Aldi has become UK’s fifth largest grocer, says Kantar

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Aldi has become the UK’s fifth largest grocer, with sales up 12.4 per cent year on year, according to Kantar Worldpanel.

The latest grocery market share figures from Kantar, which are published today for the 12 weeks ending January 29 2017, show that Aldi increased its market share by 0.6 percentage points to clinch fifth place for the first time.

The new Aldi store in Guiseley .  2 February 2017.  Picture Bruce Rollinson

The new Aldi store in Guiseley . 2 February 2017. Picture Bruce Rollinson

Fraser McKevitt, head of retail and consumer insight at Kantar Worldpanel, said: “Just a decade ago Aldi was the UK’s tenth largest food retailer, accounting for less than 2 per cent of the grocery market. Since then the grocer has grown rapidly, climbing the rankings by an impressive five places to hold a 6.2 per cent market share.

“Underpinned by an extensive programme of store openings, the past quarter has seen Aldi attract 826,000 more shoppers than during the same period last year.

“Despite being overtaken by Aldi, Co-op’s 2 per cent sales increase was well ahead of the market, continuing a run of growth stretching back to July 2015. A significant own label sales increase of 7 per cent was behind the strong performance, with healthier ranges successfully catering to consumers’ good intentions for the new year.

“Not all shoppers were convinced by the health message though: while overall sales of healthy own label lines increased by 3 per cent, a dry January was certainly not on the cards for many of us – sales of beer increased by 4 per cent over the past 12 weeks, with wine up by 1 per cent over the same period.”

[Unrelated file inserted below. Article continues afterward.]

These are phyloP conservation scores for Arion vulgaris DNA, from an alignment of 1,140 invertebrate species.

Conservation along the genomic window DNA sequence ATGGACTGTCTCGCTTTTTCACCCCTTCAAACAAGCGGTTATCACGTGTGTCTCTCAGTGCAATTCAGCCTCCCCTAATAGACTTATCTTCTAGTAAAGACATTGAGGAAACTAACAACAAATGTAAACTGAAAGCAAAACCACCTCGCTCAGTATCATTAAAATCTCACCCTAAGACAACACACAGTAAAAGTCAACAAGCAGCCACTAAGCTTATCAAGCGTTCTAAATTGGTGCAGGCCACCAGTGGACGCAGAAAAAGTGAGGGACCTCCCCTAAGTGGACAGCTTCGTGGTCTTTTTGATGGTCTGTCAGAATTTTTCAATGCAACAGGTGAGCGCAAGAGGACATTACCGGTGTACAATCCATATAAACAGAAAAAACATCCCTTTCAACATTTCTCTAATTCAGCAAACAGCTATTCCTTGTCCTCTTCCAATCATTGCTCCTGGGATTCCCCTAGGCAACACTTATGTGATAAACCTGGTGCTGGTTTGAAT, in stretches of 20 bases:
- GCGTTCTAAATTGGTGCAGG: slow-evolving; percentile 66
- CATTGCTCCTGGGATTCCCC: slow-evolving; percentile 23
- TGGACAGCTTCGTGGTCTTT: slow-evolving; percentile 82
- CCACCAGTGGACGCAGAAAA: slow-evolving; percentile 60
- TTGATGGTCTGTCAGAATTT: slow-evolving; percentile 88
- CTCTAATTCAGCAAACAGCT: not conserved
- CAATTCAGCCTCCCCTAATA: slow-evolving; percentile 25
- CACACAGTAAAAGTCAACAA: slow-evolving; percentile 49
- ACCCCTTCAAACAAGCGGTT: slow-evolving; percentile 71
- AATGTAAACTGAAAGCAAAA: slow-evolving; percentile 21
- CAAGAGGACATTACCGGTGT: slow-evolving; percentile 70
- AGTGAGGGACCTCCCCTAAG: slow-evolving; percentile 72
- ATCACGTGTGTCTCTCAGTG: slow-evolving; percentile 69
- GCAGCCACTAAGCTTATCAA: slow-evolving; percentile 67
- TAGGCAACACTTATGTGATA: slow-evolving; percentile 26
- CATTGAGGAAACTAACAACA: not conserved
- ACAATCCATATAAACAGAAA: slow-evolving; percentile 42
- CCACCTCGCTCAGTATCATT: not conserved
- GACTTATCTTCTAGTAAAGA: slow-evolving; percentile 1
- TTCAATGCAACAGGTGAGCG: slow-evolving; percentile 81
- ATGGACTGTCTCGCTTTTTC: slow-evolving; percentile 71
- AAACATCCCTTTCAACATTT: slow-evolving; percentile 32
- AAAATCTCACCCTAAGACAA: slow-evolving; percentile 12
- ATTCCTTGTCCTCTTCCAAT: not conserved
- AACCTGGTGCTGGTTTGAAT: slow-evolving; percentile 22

The market continues to grow faster than it did in 2016, with supermarket sales up 1.7 per cent on last year: eight of the nine major retailers saw positive sales growth during the past 12 weeks.

Although not significant enough to dampen the market, well-publicised supply issues over the past few weeks have affected sales in fresh produce, Kantar said.

Mr McKevitt said: “Eleven million households buy courgettes annually, but supply issues contributed to 759,000 fewer shoppers buying them this January – that’s a 31 per cent drop in spending compared with the same month last year. Sales of spinach also fell by 12 per cent, in a clear sign that the poor weather in southern Europe has had a tangible impact on British shopping baskets.”

“Meanwhile rising prices – which we saw at Christmas for the first time since 2014 – have continued into the new year, with like-for-like inflation on a basket of everyday groceries climbing to 0.7 per cent. If prices continue to rise at the same rate for the rest of 2017, shoppers will find themselves around £27 worse off.”

Morrisons was the fastest-growing retailer within the big four, increasing its market share for the first time since June 2015 with a sales uplift of 1.9 per cent year on year. Although growth came from across the store, premium own label was a real bright spot – sales were up by 35 per cent, while its revamped The Best range made its way into 14 per cent of Morrisons baskets.

Growing for the fifth period in a row – albeit at a slower rate than previously – Tesco’s sales were up 0.3 per cent year on year as its market share fell to 28.1 per cent

Sainsbury’s sales remained flat, while its share fell by 0.3 percentage points to stand at 16.5 per cent.

Meanwhile Asda’s 1.9 per cent fall in sales signalled a decline which continues to slow.

Although its share dropped by 0.6 percentage points over the quarter, the retailer did manage to increase the number of shoppers visiting its stores compared to the same period last year.

Elsewhere, Waitrose, Lidl and Iceland all continued to grow. Boosting sales by 3.4 per cent, Waitrose increased its share of the grocery market to 5.3 per cent, while Iceland – up 8.6 per cent year on year – saw sales growth for the tenth consecutive period.

A 9.4 per cent year on year sales increase for Lidl buoyed the retailer’s market share by 0.3 percentage points, leaving the discounter holding 4.5 per cent of the UK grocery market.

PIC: Simon Hulme

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